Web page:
9:37 p.m. - 2005-06-15
Summer, 1998: Soon after the release of the first Yid Vicious cd, “Klez, Kez, Goy mit Fez”, sources close to the band are told that YV has been contacted by a subsidiary of an international record company. The subsidiary expresses interest in possibly distributing the band’s music. YV responds, expressing interest in the subsidiary’s interest.
Winter, 2002: a Small But Respected East Coast Label offers to distribute the band's second CD, "Forverts", on its Jewish Alternative Movement label. The CD has been previously released by a small local indie label. After much hand-wringing and debate about the matter, the band signs with the SBRECL, and is promptly contacted by numerous "interns" who have been assigned to 1. Market said CD in Japan and other exotic locations, 2. arrange a 10-day East Coast tour, and 3. assist with getting the band booked at international festivals. The label also plans to option a subsequent, third CD from the band. Immediately after the ink dries on the contract, the label's board ousts its CEO and the label falls into disarray. Rumors surface of warehouses of CDs going to waste along the East Coast. After 2 years, the band begins to finally receive semi-annual statements from the label's new "reorganization" parent company.
Summer, 2003: The band is booked to play a ritzy wedding in Milwaukee at the Fine Arts Center. In the weeks leading up to the event, it is learned by some members of the band that the Best Man is named Ethan Coen, and that the marrying couple are from Minneapolis. Putting two and two together, the band concludes that the Best Man is Ethan Coen the renowned filmmaker, and that this function will be packed with Hollywood insiders who no doubt will insist upon YV moving to LA to perform in their movies, lending them soul and gravitas. The day of the Milwaukee wedding arrives.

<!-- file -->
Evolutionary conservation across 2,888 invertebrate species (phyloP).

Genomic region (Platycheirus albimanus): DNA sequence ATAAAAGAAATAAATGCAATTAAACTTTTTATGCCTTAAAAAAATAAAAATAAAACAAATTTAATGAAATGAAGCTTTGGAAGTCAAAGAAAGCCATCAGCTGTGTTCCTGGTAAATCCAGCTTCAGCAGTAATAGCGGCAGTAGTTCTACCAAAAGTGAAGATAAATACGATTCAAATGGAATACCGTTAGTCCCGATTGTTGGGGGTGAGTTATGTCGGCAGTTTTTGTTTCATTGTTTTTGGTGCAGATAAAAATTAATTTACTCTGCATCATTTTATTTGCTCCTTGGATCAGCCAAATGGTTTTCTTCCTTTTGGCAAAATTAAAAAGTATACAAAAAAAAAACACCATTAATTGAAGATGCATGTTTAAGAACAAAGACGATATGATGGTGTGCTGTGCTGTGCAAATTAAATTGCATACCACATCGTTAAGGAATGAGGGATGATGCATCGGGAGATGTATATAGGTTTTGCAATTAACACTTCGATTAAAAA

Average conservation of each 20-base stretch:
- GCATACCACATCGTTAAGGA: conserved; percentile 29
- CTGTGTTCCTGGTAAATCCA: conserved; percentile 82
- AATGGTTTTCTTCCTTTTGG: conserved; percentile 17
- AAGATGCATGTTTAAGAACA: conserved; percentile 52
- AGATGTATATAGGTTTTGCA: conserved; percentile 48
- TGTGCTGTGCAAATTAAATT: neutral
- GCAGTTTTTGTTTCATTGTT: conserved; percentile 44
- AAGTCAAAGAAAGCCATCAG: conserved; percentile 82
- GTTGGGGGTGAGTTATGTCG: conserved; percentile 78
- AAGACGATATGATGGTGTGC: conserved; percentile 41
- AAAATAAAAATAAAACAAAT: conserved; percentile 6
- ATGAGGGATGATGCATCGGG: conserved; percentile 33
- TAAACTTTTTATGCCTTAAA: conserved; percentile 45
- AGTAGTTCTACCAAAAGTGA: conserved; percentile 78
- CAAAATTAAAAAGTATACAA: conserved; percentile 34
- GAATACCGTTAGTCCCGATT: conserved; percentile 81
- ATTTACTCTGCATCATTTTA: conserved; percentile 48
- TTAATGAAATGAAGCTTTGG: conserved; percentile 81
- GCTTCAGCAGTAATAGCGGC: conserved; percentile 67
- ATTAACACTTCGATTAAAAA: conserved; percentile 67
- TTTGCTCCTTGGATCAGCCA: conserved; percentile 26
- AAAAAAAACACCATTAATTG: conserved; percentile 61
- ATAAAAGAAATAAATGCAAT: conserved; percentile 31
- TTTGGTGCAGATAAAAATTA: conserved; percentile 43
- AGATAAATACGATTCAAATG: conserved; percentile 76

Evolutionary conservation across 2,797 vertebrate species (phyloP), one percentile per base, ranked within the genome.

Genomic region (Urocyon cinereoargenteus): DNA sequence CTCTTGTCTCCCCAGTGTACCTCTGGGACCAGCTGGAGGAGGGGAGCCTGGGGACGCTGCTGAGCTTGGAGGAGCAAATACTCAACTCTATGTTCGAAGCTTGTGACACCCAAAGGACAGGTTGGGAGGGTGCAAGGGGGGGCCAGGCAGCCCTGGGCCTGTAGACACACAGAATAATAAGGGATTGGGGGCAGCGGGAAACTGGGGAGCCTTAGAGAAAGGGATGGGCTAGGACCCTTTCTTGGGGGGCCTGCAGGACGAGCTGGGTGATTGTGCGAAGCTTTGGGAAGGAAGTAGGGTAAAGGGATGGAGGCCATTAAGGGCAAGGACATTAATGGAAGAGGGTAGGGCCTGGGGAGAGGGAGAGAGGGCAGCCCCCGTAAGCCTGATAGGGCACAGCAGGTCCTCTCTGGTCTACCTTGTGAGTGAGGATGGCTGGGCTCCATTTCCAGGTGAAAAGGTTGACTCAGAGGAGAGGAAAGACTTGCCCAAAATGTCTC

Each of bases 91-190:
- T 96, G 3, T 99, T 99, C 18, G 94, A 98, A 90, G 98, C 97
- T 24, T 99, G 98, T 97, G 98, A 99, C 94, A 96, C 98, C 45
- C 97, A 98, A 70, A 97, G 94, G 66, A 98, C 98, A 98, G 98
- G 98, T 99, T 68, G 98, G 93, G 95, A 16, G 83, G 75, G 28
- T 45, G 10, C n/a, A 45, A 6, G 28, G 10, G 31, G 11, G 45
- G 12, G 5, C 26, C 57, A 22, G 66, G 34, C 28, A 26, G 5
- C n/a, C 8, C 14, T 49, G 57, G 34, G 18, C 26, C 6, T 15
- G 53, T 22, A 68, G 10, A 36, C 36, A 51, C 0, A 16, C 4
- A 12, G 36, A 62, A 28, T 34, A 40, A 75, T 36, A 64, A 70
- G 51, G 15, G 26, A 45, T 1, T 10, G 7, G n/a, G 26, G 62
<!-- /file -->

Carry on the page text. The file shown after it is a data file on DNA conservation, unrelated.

April 1, 2004: The Wisconsin Film Festival books a new klezmer documentary by an East Coast musician/writer/filmmaker of some reknown. One band member hits upon the idea to book a free Yid Vicious show following the screening, and invites the filmmaker to sit in. Plans to lure the filmgoers to the post-screening dance party fall short of the desired results, and the folks who do show up to dance studiously avoid the conspicuously placed donation buckets. Said filmmaker performs a few tunes with the band, but said band seems to fail some sort of Jew-dar test, and fails to achieve fame and fortune via this endeavor.
Fall, 2004: The band is contacted by a young man who works for Al Franken’s daily radio show, The O’Franken Factor. The show is broadcasting before an audience from Madison for one day and YV is asked if it would be interested in playing for a few seconds on the show to help introduce the “Oy, Oy, Oy” segment. Being conscientious liberals hoping to break into the big time, YV agrees to appear on the show.
Winter, 2005: YV submits its third cd, “The Seventh Schlemiel”, to various record companies. Only one responds, and their rejection letter reads: